Why Are Interest Rates on Savings Accounts So Low?

Ward Spangenberg  |  April 13, 2022

Interest rates on savings accounts are so low because so many people have put so much money into their savings accounts that banks want to encourage more spending.

Why Are Interest Rates So Low?

You may have read that it’s a good idea to put your money in a savings account, so you can earn interest on the money in that account. That’s still a good idea, but you may also have noticed that the interest rate on your savings account is really low, and the money you have in that account isn’t growing very much.

It’s not just you, banks typically pay low interest rates on savings accounts. Since the start of the COVID-19 pandemic, those interest rates have crept even lower. In February 2020, average annual percentage yield (APY) for savings accounts in American banks was only 0.09%. In October 2021, that had dropped to 0.06%. That means a savings account with $10,000 in it, at an APY of 0.06%, will earn just $6.

Banks Don’t Want Your Money

The banks do this for their own self-interest. Any financial institution profits when the rate on the money they lend out is higher than the rate they offer people who deposit their money into a savings account. As rates on loans are low, it’s in the bank’s interest to keep the rates on savings accounts even lower in order to keep making money on them. A high interest rate on a savings account helps account owners, but not the banks themselves.

Furthermore, larger banks aren’t always incentivized to offer good deals to their customers because they’re not in competition with other banks for that business. As Vox puts it, “banks don’t want your money.” They would rather you be out spending your money.

Following the Federal Reserve

In March 2020, partly in response to the economic crisis caused by the COVID-19 pandemic, the Federal Reserve cut its interest rate to almost zero. Banks base their savings account rates on the benchmark set by the Federal Reserve. So, when the Reserve slashed its rates down to nothing, banks followed suit.

If the banks earn less on their loans to borrowers, they have to save money somehow. They do this by paying less interest to people who save their money in their accounts.

While the Federal Reserve cut its interest rates, it also used its quantitative easing program to release $120 billion into the economy. This gives banks all the capital they need and less reason to give consumers attractive savings options.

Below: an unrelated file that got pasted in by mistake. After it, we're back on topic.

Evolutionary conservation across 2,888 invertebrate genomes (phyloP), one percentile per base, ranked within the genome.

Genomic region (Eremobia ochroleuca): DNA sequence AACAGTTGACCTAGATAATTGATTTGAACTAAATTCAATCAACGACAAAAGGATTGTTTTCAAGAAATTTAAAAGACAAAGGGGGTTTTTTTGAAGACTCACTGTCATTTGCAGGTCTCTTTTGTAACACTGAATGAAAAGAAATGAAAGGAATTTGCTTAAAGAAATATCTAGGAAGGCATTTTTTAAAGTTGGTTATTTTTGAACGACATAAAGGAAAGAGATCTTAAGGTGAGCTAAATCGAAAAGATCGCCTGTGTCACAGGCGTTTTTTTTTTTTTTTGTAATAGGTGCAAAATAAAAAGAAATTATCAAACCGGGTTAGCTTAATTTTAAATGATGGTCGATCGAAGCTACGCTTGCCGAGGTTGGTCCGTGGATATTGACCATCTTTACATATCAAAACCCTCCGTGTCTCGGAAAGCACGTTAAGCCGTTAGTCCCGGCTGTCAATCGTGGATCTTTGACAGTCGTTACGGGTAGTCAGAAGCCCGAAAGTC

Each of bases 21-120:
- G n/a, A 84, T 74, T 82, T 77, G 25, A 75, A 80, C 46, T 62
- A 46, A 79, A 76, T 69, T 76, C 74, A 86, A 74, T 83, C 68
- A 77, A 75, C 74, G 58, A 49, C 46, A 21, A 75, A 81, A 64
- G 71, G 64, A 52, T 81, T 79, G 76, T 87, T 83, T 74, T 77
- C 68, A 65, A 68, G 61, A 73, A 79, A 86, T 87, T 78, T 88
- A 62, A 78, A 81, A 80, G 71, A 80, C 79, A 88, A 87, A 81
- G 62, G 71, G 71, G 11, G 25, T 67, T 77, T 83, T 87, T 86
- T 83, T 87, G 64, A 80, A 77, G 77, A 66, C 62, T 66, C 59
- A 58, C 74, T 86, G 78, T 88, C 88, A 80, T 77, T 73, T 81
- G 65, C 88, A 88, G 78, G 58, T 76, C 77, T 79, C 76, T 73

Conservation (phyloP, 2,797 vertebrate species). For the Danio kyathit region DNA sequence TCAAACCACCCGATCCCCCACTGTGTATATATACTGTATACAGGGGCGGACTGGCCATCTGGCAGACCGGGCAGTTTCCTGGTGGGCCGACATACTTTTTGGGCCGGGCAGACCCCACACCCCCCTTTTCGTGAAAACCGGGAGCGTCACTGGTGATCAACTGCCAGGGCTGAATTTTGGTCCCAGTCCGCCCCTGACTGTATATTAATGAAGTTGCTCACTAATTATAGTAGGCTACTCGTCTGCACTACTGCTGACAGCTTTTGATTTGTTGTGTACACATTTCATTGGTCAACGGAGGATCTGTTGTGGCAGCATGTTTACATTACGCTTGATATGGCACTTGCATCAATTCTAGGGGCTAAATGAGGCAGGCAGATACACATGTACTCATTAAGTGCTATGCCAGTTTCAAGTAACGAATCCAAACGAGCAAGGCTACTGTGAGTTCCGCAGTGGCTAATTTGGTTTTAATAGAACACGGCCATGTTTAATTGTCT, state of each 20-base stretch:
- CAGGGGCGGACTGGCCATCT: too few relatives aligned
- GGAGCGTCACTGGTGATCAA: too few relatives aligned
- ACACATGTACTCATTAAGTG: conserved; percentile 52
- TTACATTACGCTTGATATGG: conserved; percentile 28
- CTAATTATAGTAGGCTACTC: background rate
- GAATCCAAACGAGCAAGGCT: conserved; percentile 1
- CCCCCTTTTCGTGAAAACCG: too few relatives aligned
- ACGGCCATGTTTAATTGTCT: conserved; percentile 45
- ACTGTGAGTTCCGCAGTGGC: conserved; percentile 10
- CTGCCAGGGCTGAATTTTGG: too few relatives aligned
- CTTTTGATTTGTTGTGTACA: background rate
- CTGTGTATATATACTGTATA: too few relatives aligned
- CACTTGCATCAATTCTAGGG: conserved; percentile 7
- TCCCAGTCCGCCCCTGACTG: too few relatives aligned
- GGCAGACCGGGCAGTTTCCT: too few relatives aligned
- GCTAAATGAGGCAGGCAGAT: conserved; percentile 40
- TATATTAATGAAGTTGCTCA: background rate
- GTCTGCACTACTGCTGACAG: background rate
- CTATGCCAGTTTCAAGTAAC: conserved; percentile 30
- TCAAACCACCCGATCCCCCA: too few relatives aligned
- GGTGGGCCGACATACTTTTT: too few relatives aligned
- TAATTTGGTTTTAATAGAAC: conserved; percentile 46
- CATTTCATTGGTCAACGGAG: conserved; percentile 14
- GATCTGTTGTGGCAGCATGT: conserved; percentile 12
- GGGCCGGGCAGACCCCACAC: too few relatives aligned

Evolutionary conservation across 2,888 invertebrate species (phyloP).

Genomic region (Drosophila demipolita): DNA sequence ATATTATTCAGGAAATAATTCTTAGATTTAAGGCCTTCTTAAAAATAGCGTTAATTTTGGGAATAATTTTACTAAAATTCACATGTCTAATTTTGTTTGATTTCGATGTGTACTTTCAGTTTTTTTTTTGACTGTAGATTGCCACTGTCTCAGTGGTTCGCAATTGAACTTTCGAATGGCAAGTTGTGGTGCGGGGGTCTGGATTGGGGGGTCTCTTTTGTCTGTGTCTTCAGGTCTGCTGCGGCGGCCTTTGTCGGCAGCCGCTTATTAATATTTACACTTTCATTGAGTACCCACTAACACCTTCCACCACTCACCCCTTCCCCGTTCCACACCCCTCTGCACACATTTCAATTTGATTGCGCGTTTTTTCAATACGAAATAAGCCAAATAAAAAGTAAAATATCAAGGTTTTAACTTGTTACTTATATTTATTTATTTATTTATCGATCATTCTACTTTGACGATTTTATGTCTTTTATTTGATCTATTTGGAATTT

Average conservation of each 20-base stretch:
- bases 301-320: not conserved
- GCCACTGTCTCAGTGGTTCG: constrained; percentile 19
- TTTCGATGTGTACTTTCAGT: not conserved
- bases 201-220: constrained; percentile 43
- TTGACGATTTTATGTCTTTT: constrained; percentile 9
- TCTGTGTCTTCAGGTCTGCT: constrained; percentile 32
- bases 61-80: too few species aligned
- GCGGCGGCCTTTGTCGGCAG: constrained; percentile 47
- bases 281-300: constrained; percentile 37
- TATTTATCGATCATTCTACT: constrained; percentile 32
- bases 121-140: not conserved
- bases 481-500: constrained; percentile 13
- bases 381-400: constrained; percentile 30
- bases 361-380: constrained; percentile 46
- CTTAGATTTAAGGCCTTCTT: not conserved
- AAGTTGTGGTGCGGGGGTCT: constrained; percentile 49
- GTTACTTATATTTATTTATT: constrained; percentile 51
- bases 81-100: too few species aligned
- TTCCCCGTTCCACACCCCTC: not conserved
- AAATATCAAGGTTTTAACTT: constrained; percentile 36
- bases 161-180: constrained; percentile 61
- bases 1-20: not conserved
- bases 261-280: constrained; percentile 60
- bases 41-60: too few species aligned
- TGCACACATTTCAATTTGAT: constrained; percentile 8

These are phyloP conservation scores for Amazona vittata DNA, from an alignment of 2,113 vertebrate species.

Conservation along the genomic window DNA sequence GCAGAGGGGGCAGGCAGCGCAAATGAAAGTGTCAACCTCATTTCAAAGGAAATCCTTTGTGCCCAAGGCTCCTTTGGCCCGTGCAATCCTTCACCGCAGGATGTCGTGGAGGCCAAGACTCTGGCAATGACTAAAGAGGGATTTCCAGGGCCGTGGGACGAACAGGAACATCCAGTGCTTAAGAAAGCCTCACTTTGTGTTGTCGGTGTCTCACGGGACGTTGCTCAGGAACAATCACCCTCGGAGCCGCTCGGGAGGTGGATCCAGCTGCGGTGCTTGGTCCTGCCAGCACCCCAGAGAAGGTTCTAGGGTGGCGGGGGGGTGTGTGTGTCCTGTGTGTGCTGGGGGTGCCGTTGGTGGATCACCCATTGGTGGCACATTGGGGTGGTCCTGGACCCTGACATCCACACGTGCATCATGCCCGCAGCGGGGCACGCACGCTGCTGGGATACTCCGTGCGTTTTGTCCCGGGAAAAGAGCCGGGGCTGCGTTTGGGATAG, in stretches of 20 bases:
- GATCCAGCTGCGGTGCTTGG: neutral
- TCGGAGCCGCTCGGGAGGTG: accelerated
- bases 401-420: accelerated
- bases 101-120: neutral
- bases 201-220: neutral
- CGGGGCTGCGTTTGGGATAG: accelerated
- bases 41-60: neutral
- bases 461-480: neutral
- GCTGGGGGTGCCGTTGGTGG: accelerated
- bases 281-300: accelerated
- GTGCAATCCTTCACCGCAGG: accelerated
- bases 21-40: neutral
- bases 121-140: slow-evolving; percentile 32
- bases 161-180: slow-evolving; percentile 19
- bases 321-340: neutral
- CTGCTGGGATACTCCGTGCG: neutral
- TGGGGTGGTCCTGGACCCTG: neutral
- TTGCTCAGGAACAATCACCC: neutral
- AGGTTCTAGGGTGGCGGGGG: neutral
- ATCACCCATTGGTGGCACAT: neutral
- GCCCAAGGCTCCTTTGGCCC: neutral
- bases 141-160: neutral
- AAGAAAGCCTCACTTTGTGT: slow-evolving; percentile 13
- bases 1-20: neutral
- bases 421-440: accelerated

A Terrible Time for Savers

According to Vox, this is a feature of the system, not a problem. Low interest rates and high capital are designed to make consumers buy, not save money. This puts money out into the economy, which benefits the banks. Money sitting in a savings account benefits the consumer.

Additionally, with people not spending as much during the COVID-19 pandemic, banks have been overwhelmed with deposits (up to $2 trillion). While this is good for individuals, it’s an issue for the banks because they have much less incentive to offer high-yield savings to incentivize people to do business with them.

For people who don’t have a lot of money to spend and who are looking to save what money they have, this is more of a problem than a feature. Even doing the right thing, like putting a quarter of your paycheck into a savings account, seems pointless because despite what you may have been told about doing this, your money will not grow. This is why The New York Times says it is “a terrible time for savers.”

What Are Your Options?

So, What alternatives do you have?

Current offers a high-yield savings product called Current Interest that allows members to earn 4.00% APY on up to a total of $6,000; that’s 60x the national average. There is no spending requirement or any fees to use the product and it takes less than 2 minutes to sign up.

Other types of accounts offer potentially higher returns, but they come with their own drawbacks and caveats. A certificate of deposit, for example, is a bank account that keeps your deposit for a fixed length of time (six months, a year, or even longer). CDs pay interest that is either variable or fixed. When the fixed length of time expires, you receive the interest and the amount you deposited.

However, if you want to pull your money out early — say, to cover an emergency — you might have to pay a penalty. But if you want to grow your money, a certificate of deposit usually has a higher interest rate than a standard savings account.

You can also try a money market account, where you are limited to withdrawing your money to only six times a month. These accounts have higher interest rates than standard savings accounts, but they are not insured by the FDIC.


Good Financial Habits to Turn Your Finances Around. (October 2021). Current.

Here's Exactly Why the Interest Rate on Your High-yield Savings Account Keeps Falling. (February 2021). Business Insider.

Banks Don’t Want Your Money Right Now. (October 2021). Vox.

Why Your High-yield Savings Account Interest Rate Keeps Dropping. (September 2020). CNBC.

U.S. Banks Are ‘Swimming in Money’ as Deposits Increase by $2 Trillion Amid the Coronavirus. (June 2021). CNBC.

This Is a Terrible Time for Savers. (August 2021). The New York Times.

With Savings Rates So Low Where Should You Put Your Extra Cash? (February 2020). The Guardian.

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